In March of 2000, T. Robert Burke, age 71, owned 1,099,789 shares of common stock of AMB Company/Prologis Inc., according to SEC filings. According to Prologis Inc, during 2011, Burke received $147,495 in total compensation and owned 218,463 shares of stock. Prologis Inc., stock traded at $46.41 per share on July 15, 2014. Burke is also a co-founder of Metropolitan Real Estate Equity Management, LLC., which operates as a subsidiary of the notorious Carlyle Group LP., after it's acquisition during 2013.
Headquartered in Washington, D.C., the Carlyle Group has become notorious for making billions on the so-called war on terror, which included some notorious investors in the corporation including ex-president George W. Bush, and members of the family of Osama Bin Laden which were involved in the fascist pro-war corporation.
The other major player wanting to gentrify the Oakland Army Base and West Oakland with the WOSP gentrification scheme is the California Capital Investment Group founded by millionaire Phillip Tagami, who became notorious when he pulled out a shotgun and threatened to use it against members of the Occupy movement during a November of 2011 protest in Oakland. The California Capital Investment Group has made over a billion dollars in business deals in Oakland including the East Bay since it's inception over 20 years ago, and has merged with Tribune Commercial, according to their website.
Mayor Jean Quan's 10 K Plan
In addition to WOSP, on Wednesday March 5, 2014, Mayor Jean Quan announced that she wants to bring in 10,000 new renters into the City of Oakland and wants to build 7,500 new housing units at 15 projects all across the city, as a way to capitalize on Oakland's hot rental market. She wants to turn Oakland into a playground for the rich and powerful.
In comparison, Jerry Browns 10 K plan resulted in displacing thousands of low-income renters from their housing, and resulted in rent increases for tens of thousands of renters all across the city.
Jerry Brown was the Mayor of Oakland from 1999 through 2007. Rent increases in Oakland rose 8% from 1996 through 1997, and more than 30 percent from 1998 through 1999 after Jerry Brown became Mayor of Oakland. The landlords followed Jerry Browns lead to gentrify Oakland with their total war on the renters by instituting the "eviction for profit system," which displaced thousands of low-income renters in the process during their search for higher income renters.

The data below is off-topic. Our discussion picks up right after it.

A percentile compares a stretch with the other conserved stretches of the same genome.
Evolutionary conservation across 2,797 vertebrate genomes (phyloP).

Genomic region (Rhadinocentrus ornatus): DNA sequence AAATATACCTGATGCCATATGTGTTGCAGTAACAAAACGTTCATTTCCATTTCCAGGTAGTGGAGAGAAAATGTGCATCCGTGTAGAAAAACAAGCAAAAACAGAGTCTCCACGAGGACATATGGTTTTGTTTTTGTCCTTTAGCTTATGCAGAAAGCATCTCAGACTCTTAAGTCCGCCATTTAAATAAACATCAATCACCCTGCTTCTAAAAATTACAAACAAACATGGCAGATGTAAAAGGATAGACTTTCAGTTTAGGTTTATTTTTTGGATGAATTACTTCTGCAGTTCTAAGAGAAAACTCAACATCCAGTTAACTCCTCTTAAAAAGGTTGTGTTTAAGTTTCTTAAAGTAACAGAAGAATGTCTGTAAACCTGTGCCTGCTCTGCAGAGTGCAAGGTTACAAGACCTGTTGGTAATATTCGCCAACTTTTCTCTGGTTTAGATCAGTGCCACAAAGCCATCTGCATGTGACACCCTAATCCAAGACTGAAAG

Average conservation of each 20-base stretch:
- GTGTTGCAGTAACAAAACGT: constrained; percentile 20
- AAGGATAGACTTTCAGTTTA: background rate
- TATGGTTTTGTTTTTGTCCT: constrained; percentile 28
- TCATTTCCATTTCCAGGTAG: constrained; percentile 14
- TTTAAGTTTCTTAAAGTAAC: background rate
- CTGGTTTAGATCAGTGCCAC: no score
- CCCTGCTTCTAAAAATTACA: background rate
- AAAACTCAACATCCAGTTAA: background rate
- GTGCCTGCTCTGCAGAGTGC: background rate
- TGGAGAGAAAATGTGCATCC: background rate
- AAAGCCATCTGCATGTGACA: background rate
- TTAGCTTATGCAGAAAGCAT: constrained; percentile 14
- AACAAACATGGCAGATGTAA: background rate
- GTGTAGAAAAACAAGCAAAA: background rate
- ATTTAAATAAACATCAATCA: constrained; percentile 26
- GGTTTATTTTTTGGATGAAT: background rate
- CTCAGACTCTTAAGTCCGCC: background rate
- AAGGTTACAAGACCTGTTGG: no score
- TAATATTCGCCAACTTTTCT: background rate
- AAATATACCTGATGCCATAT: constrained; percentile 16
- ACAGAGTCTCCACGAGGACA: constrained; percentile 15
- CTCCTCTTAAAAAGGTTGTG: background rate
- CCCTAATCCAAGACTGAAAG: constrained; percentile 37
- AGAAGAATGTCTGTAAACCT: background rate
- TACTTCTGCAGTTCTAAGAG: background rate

From September 1998 through December 1999, "30 Day" no-cause evictions rose by 300 percent, with 56 percent of evictions being families with children, and 75 percent of the evictees were people of color. At that point most renters being evicted earned less than $25,000 per year and payed between $600.00 to $700.00 in rent per month, for one bedroom apartments in Oakland.
By 2004, the average minimum cost to rent a studio apartment in Oakland was around $625.00 per month compared to around $850.00 per month to rent a studio condominium. At the same time, minimum costs for a one bedroom apartment were around $650.00 per month, compared to around $850.00 per month minimum to rent a one bedroom condominium.
Rents kept increasing through the years in Oakland and by the summer of 2012, according to the East Bay Express one bedroom apartments around Lake Merritt went for around $900 to $1,000 per month but, by the end of 2012 the rents rapidly increased to around $1,000 and $1,200 per month. And in some neighborhoods one bedroom aprtments near Adams Point would go for around $3,000 per month, and one bedroom units in the Jack London area were going for $1,800, and more per month.
Rents continued to rise since 2012 and according to Axiometrics, Oakland's rents increased by a whopping 10% during 2013. The average rental price cost around $1,868 per month in Oakland, compared to $2,295 in San Jose, and $2,631 in San Francisco, during 2014.
Once Mayor Jean Quan's plan to bring in 10,000 new renters kicks in, in addition to WOSP, the rents are expected to skyrocket even further in Oakland.
Lynda Carson may be reached at tenantsrule [at] yahoo.com